The company has denied insurance to homeowners who own specific breeds since 1994. Those outlawed breeds are Akita, Pit Bull, Chow, Rottweiler, wolf hybrid, or any mix of these. The basis for the policy is to protect policyholders, says Muth. In 2001 alone, AFI paid $4.3 million in claims.

Table 3: Action taken following bite/attack(Responses from 11 insurance companies) based on 1-10 scale

"If we would have to remove the breed exclusion, we would have to raise the rates for all policy holders, not just the dog owner, to make sure we cover the risk," Muth explains.

AFI does not view the issue on a dog-by-dog basis.

"Our agents and underwriters are not experts on animal behavior. It would be unfair to ask them to make a snap judgment on whether a particular dog does not pose the risk that the breed would indicate. Our policy is consistent across the breed," he says.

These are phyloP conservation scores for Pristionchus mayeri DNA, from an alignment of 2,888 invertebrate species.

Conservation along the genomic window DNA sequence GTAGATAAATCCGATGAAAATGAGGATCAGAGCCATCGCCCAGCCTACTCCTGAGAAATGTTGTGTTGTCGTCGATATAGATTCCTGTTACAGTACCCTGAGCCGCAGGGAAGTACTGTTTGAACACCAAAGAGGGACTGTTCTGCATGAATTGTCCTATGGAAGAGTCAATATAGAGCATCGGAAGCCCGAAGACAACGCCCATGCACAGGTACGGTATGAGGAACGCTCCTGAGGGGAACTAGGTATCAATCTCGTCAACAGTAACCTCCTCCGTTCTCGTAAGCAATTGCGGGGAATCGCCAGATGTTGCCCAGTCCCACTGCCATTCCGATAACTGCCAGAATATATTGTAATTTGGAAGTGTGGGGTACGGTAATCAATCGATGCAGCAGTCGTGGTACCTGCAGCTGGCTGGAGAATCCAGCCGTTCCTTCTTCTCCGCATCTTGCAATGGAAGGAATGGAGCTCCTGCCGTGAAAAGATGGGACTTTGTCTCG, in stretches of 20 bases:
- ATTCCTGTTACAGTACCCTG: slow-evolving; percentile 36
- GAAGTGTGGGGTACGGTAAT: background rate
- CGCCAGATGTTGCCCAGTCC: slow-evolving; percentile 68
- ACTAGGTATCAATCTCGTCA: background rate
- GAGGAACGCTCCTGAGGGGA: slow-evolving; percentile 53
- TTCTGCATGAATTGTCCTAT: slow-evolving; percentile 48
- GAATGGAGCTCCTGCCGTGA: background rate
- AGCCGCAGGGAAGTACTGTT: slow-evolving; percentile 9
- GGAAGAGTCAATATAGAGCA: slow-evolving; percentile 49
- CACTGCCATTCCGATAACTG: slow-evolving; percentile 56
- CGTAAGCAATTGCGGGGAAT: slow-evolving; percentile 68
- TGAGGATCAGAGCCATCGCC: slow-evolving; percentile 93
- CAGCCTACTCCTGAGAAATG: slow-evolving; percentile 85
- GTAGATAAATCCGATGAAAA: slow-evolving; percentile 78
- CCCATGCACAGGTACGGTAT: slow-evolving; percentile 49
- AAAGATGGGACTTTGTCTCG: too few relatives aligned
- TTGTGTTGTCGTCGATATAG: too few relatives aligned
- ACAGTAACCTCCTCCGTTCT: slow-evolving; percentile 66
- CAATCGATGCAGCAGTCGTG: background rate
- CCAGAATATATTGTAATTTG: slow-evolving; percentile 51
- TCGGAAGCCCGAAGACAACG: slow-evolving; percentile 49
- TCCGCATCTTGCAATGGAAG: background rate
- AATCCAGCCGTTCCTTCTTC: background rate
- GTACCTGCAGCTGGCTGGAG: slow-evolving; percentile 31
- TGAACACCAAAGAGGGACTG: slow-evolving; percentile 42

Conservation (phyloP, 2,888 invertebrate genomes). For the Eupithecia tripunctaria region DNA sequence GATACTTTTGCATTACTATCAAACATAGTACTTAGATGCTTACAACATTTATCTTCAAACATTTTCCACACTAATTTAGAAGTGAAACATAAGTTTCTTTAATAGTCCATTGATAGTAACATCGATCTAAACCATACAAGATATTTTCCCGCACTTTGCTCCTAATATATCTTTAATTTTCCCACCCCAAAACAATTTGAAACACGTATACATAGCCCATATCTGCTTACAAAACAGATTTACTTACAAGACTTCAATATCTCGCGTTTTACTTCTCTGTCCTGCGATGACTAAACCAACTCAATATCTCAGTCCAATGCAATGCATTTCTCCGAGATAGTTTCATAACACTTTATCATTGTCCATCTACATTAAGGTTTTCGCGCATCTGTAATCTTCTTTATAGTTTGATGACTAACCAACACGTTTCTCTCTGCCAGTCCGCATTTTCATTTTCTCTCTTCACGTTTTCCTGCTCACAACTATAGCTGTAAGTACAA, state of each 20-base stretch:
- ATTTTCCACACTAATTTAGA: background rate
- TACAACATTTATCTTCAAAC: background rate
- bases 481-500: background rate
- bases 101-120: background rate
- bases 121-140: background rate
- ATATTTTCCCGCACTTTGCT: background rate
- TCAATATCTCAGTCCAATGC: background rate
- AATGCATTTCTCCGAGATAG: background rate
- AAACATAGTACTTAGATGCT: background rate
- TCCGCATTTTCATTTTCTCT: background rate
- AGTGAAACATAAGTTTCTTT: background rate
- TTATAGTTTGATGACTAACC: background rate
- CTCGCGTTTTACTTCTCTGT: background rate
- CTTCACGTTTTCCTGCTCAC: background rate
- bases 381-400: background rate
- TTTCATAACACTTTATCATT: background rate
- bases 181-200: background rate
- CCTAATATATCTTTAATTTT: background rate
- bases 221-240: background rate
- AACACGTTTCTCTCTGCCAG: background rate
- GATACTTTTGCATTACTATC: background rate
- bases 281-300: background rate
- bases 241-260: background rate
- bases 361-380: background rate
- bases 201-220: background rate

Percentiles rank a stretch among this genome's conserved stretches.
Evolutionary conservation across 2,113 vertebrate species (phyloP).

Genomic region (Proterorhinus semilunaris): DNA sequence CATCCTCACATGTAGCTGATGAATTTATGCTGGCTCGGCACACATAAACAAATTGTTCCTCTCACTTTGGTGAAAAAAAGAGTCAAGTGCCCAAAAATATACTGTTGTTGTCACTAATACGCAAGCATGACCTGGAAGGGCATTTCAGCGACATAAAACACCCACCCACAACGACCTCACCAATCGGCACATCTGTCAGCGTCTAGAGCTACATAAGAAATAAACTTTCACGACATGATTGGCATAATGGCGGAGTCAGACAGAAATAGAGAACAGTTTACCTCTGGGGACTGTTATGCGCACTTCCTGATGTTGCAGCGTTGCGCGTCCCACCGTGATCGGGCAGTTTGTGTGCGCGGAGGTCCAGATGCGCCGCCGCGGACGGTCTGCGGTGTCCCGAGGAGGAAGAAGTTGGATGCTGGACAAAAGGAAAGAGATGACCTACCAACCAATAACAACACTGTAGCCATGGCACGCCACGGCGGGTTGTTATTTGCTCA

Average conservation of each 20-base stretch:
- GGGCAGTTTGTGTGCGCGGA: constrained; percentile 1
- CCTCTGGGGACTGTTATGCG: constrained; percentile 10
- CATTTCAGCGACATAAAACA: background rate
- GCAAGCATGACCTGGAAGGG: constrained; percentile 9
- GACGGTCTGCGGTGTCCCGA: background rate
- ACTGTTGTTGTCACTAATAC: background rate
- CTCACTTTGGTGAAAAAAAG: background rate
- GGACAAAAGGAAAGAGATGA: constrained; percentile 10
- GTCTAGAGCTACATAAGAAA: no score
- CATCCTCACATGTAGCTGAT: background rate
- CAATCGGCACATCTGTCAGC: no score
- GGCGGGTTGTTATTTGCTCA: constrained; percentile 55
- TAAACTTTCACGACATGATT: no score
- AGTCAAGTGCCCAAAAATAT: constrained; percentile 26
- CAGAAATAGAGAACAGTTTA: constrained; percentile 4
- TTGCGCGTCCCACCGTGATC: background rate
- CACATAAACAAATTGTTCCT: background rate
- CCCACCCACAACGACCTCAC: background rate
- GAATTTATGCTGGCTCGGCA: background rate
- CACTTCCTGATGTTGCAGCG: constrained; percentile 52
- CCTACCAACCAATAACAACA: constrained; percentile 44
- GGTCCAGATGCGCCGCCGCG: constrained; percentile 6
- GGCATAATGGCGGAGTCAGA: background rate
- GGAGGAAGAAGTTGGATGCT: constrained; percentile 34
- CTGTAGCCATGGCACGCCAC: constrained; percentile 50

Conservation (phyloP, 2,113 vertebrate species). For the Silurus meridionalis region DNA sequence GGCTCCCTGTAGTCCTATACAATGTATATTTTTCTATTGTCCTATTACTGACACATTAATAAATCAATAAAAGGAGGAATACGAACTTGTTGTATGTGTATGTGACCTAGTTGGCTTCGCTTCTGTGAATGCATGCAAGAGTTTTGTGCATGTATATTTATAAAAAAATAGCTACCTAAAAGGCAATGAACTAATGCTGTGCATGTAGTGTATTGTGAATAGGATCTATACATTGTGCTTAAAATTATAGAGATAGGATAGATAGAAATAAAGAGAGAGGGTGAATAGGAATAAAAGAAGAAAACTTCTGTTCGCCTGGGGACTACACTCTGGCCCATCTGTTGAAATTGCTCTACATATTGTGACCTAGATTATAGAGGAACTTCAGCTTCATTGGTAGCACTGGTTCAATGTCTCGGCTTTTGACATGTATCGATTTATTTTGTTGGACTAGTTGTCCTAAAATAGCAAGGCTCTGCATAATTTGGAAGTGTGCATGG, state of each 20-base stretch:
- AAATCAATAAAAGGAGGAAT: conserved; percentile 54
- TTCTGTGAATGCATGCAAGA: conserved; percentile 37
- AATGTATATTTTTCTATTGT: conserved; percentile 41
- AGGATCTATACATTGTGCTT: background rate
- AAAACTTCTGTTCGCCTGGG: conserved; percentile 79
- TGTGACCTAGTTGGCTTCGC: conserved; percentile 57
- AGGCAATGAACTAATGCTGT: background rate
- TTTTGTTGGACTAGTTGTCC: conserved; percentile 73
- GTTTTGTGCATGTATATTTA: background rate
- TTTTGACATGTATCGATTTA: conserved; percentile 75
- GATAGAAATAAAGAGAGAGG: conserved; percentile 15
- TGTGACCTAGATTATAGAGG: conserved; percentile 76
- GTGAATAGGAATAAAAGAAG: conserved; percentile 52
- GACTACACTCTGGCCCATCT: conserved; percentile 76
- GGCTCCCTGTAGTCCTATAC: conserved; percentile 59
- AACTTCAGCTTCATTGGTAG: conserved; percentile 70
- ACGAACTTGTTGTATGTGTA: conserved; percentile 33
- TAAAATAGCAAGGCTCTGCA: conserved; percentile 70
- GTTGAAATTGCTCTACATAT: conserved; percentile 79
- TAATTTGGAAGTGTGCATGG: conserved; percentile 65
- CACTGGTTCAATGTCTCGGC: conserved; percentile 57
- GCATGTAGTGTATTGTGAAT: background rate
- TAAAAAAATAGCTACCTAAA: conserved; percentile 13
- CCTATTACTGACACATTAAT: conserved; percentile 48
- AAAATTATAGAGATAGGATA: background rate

Other side of fence

State Farm, a company that lost $80 million in dog bite claims in 2001, writes policies that do not discriminate based on breed, according to Zoe Younker, spokeswoman for the agency.

In 1997 State Farm began separating claims data by dog bites. Despite the significant payouts, which are rising, the trend actually reveals less dog bites.

"What we found through the years of being advocates of dog bite prevention, there was a slight decrease in the number of dog bites. But we've noticed the price per claim has gone up," Younker says.

The claims directly correlate to soaring medical costs, she says. As a result, the company now reviews each dog case-by-case.

"Where we stand on discriminating against breeds is, yes, you can come up with a list of dogs you won't insure, but that just means people will go out and get a different breed of dog and try to breed aggressive tendencies," says Younker.

Prudential and Liberty Mutual spokespersons say the companies consider underwriting guidelines to be "proprietary information" and declined to discuss them.

Allstate's policy is the most forgiving.